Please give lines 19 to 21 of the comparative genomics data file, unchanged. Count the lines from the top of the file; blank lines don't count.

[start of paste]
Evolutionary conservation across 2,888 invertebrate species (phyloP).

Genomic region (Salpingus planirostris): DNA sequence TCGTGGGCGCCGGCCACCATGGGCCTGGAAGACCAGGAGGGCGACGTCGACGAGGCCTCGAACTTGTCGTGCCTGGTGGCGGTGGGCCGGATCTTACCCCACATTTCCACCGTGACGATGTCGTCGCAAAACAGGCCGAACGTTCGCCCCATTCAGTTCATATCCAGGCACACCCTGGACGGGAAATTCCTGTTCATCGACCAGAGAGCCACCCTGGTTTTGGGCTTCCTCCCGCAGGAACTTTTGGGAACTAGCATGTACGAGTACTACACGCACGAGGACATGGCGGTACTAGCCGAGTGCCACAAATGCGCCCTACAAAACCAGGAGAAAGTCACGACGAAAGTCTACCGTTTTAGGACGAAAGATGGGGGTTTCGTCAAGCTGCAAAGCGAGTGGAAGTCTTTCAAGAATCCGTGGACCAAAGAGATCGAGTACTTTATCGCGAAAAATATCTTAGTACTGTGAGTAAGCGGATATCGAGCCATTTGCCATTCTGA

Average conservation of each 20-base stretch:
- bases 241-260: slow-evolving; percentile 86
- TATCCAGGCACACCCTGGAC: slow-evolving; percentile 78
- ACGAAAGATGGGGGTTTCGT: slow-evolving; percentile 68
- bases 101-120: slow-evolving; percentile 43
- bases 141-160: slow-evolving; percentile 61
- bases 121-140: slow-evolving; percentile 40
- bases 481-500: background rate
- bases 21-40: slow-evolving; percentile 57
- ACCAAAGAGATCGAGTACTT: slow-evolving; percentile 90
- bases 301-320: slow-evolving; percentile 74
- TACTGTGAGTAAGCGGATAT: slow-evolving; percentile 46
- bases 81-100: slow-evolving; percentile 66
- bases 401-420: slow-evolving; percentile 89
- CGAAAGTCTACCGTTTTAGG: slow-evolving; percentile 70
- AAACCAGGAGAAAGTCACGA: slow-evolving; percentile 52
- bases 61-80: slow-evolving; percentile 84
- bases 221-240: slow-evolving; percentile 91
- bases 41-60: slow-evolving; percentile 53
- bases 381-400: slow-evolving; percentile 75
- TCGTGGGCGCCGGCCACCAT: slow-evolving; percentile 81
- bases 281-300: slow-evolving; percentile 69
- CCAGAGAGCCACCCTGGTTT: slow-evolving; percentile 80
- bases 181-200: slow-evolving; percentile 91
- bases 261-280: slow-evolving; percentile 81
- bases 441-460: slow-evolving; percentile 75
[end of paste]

- bases 61-80: slow-evolving; percentile 84
- bases 221-240: slow-evolving; percentile 91
- bases 41-60: slow-evolving; percentile 53